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David Cameron- No if's No Buts

Somewhere along the line, national democracies, limited as they were in both scope and ambition, were quietly but comprehensively supplanted by global corporations. At current estimates, the largest five hundred of these wholly undemocratic and unaccountable monoliths have taken control of the planet its governance, its economy, its infrastructure and its culture. They control our socio-political present, they manipulate our understanding of our past and they seek, at every turn, to control our collective future. They are, to all intent and purposes, omnipresent and omniscient. Their wealth exceeds all but the biggest nations but collectively they are far, far more powerful than even the most powerful of nations. At times their support from state authorities is explicit, at other times less transparent, but always the state is forced, willingly or otherwise, to do their bidding. They employ an army of lawyers, accountants and lobbyists to ensure that national governments comply. Those that dare to resist, in even the most tokenistic of ways, are quickly dispatched. Corporations brook no opposition from whatever quarter. They bestride the globe like gods pausing only to bicker amongst themselves for ever greater status, wealth and power. They are truly the self-appointed masters of our universe. 

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Religion: Keep it out of schools.

The other day I walked into one of my schools for a regular tt coaching session and what was I confronted by? A hall half full of kids being drilled into the wonders and joys of the perennial Christmas Carol. Hark the herald angel sings, glory to the new born king. I recognised the words because I'd had them drilled into me during my own school days some fifty years ago. It was a particularly incongruous scene because at least half the students were from a Muslim background. It felt wrong and not just because of any Muslim sensibilities. After all these years it was the same old story. Someone, somewhere seemed to think that rolling out the Christmas agenda was a form of upholding British values. On this, I must tell them, they are misguided. So much nonsense has been uttered on this spurious topic of British values, but the reality is  they don't, per se, exist. What does exist, are the half-formed, half-forgotten remnants of the European Enlightenment which had at its core, the separation of Church and State. I say half-formed because western nations seem to uphold this concept in a most haphazard and very uneven way. France and the US are probably the most zealous in implementing this core principle but Britain's policies, of all the Anglo-Saxon nations, are probably the least robust. Britain continues to finance its existing religious schools and is bending over backwards to expand the religious sector. Furthermore, successive British governments have allowed religious indoctrination to creep in through the backdoor in what is left of the state comprehensive sector. A few carols may seem like a bit of harmless Christmas fun, but the wider implications are anything but harmless.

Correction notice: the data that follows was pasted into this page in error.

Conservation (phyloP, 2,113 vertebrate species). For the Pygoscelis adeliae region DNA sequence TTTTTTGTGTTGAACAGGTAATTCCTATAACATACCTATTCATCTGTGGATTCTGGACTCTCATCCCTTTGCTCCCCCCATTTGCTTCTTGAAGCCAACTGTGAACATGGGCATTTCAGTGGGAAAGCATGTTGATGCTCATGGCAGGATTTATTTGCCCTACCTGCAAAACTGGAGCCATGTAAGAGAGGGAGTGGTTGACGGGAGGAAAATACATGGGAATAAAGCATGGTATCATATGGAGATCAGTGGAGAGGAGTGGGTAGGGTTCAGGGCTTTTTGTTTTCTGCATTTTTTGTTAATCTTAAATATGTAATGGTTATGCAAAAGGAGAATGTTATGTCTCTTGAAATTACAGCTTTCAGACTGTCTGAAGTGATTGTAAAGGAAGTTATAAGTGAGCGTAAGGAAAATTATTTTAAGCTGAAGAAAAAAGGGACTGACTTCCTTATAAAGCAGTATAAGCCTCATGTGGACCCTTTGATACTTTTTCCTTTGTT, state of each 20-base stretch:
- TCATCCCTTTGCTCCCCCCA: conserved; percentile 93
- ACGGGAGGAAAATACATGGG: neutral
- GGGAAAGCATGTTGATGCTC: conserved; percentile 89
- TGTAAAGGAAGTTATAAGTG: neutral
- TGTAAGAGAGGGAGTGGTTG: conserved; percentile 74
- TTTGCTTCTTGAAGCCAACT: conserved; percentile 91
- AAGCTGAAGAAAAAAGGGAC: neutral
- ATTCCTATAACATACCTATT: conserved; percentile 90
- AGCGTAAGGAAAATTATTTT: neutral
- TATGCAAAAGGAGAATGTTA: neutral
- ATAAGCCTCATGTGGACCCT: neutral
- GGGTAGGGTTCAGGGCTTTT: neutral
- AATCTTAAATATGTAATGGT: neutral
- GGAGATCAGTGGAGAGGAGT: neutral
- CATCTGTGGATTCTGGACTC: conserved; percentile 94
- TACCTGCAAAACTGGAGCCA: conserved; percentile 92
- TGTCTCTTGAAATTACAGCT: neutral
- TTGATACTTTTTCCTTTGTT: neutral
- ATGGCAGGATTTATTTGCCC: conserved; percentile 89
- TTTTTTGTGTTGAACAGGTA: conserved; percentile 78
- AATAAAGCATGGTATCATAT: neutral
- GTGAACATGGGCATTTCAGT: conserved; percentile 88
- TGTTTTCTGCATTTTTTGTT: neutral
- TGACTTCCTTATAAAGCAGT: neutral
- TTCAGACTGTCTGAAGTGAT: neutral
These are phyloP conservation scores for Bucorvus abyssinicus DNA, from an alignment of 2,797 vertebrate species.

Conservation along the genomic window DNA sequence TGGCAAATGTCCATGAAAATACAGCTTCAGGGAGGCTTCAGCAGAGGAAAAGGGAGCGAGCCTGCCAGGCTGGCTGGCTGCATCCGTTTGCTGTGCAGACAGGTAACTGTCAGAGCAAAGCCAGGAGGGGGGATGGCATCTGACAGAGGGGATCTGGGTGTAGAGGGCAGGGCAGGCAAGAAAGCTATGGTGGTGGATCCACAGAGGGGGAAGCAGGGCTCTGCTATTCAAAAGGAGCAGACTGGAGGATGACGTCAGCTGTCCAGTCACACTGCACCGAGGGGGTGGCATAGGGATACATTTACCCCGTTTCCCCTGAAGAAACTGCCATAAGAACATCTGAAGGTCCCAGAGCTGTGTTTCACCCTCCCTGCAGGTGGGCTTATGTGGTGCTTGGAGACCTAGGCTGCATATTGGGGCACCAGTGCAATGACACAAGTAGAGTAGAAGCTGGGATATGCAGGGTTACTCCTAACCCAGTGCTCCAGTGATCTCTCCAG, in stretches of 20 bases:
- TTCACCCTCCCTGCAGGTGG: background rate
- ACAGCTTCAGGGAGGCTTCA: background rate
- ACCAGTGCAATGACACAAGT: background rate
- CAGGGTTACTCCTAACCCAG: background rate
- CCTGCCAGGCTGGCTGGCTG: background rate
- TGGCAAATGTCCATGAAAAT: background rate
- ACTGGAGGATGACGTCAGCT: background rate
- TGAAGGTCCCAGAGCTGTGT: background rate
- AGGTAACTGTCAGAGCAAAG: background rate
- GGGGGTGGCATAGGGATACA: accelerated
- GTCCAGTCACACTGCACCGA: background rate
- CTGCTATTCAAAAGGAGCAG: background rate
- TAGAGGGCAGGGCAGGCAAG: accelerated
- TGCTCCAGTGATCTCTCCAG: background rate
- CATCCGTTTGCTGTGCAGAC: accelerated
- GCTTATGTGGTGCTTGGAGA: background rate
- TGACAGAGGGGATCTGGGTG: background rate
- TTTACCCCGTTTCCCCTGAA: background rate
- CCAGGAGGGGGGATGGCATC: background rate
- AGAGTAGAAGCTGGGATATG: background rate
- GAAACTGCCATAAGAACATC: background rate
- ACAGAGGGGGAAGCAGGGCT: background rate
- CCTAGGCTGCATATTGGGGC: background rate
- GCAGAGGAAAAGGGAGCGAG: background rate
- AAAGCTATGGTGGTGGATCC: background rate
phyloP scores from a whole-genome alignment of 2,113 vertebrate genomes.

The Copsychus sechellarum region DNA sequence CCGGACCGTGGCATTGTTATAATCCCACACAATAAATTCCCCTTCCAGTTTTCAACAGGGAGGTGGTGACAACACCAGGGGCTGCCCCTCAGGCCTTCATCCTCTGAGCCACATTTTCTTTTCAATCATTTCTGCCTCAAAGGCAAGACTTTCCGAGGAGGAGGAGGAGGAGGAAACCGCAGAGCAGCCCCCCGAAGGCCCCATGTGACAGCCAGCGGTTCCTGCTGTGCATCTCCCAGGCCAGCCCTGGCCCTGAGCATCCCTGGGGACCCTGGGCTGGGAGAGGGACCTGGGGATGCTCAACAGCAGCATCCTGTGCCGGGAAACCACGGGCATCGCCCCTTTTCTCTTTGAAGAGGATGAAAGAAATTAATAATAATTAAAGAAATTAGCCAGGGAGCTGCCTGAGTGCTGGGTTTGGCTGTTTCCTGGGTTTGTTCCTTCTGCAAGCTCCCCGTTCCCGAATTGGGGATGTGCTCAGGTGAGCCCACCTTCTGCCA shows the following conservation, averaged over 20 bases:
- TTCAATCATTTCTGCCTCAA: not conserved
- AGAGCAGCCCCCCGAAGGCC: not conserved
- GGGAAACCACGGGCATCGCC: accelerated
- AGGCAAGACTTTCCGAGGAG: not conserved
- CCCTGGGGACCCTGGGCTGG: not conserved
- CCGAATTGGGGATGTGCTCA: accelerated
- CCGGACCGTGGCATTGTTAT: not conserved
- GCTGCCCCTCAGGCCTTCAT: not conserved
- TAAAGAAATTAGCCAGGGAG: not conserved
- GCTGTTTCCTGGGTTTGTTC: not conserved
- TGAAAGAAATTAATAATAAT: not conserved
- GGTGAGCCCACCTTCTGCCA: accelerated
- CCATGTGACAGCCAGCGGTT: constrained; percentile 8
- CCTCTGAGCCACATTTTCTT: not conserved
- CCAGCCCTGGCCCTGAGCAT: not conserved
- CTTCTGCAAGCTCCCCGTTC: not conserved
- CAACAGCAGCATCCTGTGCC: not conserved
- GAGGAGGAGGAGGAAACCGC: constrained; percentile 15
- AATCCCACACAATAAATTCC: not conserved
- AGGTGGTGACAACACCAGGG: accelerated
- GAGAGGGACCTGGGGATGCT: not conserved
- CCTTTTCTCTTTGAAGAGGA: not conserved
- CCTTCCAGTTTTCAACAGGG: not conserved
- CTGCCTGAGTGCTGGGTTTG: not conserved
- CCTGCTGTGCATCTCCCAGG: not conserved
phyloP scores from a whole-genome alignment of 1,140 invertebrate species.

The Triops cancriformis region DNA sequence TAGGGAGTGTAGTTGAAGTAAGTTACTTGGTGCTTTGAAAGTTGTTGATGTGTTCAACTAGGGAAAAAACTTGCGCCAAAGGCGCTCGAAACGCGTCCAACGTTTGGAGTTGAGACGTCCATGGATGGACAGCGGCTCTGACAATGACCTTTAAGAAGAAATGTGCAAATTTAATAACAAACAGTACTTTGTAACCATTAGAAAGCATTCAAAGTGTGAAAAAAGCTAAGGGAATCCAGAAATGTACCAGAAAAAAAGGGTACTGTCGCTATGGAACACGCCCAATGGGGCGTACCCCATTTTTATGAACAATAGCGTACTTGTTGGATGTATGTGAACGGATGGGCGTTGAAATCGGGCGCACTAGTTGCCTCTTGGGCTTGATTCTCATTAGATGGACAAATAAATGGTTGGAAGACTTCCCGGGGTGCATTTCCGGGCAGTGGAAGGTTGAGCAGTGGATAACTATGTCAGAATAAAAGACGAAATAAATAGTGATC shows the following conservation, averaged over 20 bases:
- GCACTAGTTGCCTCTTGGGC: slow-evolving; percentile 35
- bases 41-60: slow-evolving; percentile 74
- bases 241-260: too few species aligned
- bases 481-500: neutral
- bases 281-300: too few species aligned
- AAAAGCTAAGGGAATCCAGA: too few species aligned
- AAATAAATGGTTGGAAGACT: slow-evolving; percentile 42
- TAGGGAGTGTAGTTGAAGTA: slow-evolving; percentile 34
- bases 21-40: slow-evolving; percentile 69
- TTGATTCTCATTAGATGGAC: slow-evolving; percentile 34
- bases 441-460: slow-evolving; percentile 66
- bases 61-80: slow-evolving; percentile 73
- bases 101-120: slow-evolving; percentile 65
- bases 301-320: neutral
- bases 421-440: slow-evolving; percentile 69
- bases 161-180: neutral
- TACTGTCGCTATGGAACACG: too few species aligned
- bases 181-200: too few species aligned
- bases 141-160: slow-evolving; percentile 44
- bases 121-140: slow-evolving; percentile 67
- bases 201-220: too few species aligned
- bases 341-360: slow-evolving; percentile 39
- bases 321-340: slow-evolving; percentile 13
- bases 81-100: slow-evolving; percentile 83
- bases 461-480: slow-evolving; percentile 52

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Syria: Puppets and warmongers exposed. Raan Oosha

Contrary to what the mainstream media would have us believe, Jeremy Corbyn's first few months in charge of the Labour Party has been a resounding success and some of the seeds that he is presently sowing may well, if nurtured, yield handsome fruit in the years to come. Of course, the media has done its absolute best to undermine the man with subtle and not so subtle barbs of every conceivable nature; to his character, to his principles, even to his dress code and how low he bows. At every opportunity they have tried to belittle and demean him. He's been lambasted as a coward, a communist and completely out of touch. The list of his character and political failings seems endless. But Corbyn's great success has been his quiet ability to expose those in the Labour Party machinery that are indeed cowardly in their convictions and sycophantic in their attitudes to both big business and the corporate media.

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Why Jeremy Corbyn's election could spell disaster for the Labour Party